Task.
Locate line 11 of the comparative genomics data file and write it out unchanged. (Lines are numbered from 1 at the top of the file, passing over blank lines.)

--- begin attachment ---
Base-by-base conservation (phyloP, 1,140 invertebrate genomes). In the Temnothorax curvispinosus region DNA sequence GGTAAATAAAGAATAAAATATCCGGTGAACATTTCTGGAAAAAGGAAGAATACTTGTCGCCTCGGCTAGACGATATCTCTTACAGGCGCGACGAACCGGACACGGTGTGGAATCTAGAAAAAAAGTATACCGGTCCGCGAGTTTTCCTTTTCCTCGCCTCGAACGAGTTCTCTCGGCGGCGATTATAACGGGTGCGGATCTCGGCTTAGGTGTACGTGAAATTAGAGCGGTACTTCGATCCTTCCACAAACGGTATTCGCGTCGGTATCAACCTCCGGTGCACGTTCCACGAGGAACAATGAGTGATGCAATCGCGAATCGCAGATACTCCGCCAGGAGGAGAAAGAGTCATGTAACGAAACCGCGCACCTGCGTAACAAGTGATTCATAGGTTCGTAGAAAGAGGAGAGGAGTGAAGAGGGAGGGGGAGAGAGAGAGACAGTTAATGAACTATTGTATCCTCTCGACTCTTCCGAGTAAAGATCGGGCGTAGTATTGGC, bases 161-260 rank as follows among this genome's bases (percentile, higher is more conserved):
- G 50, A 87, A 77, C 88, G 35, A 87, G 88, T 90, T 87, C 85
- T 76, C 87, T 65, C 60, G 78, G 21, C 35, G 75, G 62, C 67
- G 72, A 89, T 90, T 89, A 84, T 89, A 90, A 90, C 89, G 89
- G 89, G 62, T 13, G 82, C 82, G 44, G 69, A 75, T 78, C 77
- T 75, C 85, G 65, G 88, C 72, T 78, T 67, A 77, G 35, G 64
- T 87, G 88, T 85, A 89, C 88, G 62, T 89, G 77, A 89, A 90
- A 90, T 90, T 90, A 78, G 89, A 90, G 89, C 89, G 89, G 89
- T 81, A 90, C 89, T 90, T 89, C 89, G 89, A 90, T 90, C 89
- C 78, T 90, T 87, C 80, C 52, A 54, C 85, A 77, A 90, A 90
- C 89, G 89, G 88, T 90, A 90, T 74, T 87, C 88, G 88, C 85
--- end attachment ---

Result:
- C 89, G 89, G 88, T 90, A 90, T 74, T 87, C 88, G 88, C 85